The unsafe use of social networks has been causing negative effects for users, especially for young people, teenagers, and children. According to the US Department of Health and Human Services, 95% of the country’s young people use social networks, up to a third of whom use it with constant frequency.
US Surgeon General Vivek Murthy stressed that social networks contain extremist and toxic content for children such as "normalising" self-harm or suicide.
A recent study showed that recommendations from YouTube's algorithm promoted the sending of violent videos and images of guns to children. Meanwhile, according to TSB Bank (in the UK), the number of scams on Meta's online platforms, including Facebook, WhatsApp, and Instagram, account for 80% of all scams in the form of impersonation, purchase, and investment in this bank's statistics on social networks.
In the face of these alarming figures, once again, the story of the responsibility of online platforms in strictly controlling contents has been repeated. Big tech companies once had a peak period with outstanding profits and revenue during the outbreak of the COVID-19 pandemic. However, potential risks to network users were also clearly revealed during this period. From October to December 2020 alone, Facebook had to remove 1.3 billion fake accounts.
Being aware of the implications and dangers from cyberspace, many countries have taken drastic steps in regulating online platforms. In March 2023, Utah became the first US state to enact a law requiring social networking sites to give parents more control over the accounts of users under the age of 18. This move by the US has increased pressure on social networking platforms to verify the age of users.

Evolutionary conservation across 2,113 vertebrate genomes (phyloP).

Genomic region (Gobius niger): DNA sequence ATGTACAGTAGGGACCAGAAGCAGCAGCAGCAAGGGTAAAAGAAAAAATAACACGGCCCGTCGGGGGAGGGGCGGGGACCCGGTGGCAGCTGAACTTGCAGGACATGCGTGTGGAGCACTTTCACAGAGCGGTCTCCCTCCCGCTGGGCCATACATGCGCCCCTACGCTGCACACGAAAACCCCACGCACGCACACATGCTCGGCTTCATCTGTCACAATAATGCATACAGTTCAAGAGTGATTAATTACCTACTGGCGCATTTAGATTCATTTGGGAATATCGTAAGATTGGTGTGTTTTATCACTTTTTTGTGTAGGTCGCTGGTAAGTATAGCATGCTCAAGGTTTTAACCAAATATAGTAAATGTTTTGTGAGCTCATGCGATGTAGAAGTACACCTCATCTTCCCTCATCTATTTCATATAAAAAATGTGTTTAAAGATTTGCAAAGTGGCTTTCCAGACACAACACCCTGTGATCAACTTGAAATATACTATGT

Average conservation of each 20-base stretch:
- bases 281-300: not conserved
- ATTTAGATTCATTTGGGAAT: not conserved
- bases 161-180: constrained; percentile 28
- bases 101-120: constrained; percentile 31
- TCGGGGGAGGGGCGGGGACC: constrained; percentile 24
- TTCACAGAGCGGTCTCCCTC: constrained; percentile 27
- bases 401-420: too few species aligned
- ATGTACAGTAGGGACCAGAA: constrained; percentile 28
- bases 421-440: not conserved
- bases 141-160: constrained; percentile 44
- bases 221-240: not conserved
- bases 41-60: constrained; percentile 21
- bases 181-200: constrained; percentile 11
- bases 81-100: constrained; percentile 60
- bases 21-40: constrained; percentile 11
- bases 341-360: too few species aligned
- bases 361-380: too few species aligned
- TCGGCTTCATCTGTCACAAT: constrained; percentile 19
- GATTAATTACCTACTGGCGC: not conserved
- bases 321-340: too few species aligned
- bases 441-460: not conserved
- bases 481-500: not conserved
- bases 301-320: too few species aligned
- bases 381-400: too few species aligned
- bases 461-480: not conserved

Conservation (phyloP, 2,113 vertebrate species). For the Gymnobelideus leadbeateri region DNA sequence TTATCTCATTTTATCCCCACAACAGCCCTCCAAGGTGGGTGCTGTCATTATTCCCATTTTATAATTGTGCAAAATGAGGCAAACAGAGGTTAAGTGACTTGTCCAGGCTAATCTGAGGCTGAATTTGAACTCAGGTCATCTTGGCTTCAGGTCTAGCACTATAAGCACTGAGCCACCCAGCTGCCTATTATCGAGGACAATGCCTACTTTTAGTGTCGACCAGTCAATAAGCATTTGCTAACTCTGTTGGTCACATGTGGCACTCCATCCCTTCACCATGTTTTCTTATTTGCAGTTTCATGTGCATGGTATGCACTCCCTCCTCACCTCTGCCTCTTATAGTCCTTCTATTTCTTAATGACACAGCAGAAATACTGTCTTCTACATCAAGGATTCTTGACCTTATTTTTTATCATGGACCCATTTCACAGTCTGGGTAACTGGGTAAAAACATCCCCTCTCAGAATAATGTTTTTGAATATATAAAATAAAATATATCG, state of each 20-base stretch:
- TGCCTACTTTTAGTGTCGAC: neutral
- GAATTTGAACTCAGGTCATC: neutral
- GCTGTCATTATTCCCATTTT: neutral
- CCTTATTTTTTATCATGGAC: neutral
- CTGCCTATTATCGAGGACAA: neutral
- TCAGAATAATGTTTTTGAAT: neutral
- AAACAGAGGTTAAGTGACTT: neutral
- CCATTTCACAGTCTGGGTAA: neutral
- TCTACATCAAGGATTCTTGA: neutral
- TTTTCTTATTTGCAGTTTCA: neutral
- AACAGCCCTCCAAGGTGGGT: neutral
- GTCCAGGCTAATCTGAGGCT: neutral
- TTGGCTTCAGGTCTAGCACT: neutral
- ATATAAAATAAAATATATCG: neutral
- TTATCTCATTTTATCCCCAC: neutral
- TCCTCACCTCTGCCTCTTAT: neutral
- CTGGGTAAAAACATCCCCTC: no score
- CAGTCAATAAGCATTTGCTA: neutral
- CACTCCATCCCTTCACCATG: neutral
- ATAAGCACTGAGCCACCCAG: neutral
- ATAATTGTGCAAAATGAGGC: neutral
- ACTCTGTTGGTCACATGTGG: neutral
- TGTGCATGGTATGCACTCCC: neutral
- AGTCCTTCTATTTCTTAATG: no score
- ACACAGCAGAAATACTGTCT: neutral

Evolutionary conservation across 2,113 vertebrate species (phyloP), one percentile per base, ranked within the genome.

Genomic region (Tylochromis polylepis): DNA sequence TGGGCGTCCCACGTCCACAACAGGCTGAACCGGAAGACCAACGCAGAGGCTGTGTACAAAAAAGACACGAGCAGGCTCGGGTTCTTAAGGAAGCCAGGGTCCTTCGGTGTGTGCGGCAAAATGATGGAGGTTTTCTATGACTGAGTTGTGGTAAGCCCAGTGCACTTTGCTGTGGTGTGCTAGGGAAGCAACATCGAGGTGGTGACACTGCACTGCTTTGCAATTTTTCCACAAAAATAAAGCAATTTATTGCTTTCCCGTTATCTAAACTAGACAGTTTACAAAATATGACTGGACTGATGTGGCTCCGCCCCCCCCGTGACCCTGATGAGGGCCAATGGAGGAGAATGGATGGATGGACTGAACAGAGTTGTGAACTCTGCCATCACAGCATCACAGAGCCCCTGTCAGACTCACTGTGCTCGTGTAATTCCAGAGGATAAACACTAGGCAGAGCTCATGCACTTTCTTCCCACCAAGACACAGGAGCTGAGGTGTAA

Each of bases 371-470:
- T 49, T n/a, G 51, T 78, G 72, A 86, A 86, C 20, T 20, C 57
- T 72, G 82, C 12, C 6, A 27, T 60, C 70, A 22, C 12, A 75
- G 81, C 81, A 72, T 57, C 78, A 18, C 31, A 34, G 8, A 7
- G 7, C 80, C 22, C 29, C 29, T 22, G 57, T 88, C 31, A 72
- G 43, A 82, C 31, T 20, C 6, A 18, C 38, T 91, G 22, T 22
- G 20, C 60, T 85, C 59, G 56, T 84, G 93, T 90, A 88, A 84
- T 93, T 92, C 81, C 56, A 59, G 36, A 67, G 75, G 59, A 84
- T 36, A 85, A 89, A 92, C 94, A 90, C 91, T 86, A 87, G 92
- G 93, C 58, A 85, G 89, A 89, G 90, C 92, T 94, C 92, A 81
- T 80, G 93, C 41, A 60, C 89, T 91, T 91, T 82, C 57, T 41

The European Union (EU) has promoted the Digital Services Act (DSA), with regulations aimed at banning advertisement that is targeted at children or based on sensitive data such as religion and sex as well as forcing platforms to aggressively fight misinformation. If they do not comply with the DSA, technology companies will face fines of up to 6% of global revenue. In Asia, Indonesia, in its role as ASEAN Chair in 2023, called on countries in the region to work closely against fake news.
Faced with increased pressure from governments around the world, most online platforms have made moves to enhance information transparency, speed up the closure of fake accounts and block the spread of false information. However, in fact, many people are still victims of cybercrime, requiring these platforms to act more decisively and responsibly.
Recently, information about Twitter's decision to withdraw from the EU's DSA has caused a lot of controversy. EU officials believe that the level of spreading misinformation on Twitter has been increasing and causing discomfort to users.
Stressing the importance of strict management of online platforms, EU Industry Commissioner Thierry Breton affirmed that large-scale operation must come with great responsibility. The financial penalties imposed on social networks related to recent wrongdoings show that the reliability of these platforms is still precarious. Technology companies need to continue to implement strict policies towards building a safe online environment for everyone, which is an urgent demand in the new era.